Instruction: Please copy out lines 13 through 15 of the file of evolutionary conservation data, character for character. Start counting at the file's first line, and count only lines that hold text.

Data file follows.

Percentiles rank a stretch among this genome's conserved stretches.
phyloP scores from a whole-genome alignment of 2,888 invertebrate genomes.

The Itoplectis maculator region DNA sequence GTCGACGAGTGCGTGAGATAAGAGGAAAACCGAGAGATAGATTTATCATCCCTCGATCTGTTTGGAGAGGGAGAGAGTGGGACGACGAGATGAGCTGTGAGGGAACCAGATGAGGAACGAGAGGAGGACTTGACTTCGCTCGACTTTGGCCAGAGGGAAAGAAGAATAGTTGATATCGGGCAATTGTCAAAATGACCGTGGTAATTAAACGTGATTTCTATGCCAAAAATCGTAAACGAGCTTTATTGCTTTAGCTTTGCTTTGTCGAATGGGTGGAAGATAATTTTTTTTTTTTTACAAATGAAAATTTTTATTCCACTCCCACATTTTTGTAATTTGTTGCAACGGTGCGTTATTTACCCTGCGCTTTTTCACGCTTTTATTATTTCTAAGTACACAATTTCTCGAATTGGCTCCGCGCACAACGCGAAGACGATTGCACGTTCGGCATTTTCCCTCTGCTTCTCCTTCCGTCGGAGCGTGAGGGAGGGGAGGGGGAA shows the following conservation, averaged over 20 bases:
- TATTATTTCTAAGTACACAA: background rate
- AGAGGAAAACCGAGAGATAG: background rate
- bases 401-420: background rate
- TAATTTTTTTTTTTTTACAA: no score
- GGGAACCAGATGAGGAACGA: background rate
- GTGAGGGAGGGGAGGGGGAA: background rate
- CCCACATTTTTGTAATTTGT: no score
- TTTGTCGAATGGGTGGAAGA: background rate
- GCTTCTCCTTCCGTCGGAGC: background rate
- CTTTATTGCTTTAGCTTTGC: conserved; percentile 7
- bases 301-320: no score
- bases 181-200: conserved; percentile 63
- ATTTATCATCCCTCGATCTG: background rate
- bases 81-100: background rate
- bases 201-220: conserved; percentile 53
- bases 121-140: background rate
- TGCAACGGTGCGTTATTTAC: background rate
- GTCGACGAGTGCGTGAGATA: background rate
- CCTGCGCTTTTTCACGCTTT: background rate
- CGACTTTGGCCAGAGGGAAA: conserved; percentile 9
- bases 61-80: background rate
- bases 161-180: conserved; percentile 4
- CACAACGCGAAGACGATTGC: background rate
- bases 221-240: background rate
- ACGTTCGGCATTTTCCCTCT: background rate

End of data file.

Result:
- CTTTATTGCTTTAGCTTTGC: conserved; percentile 7
- bases 301-320: no score
- bases 181-200: conserved; percentile 63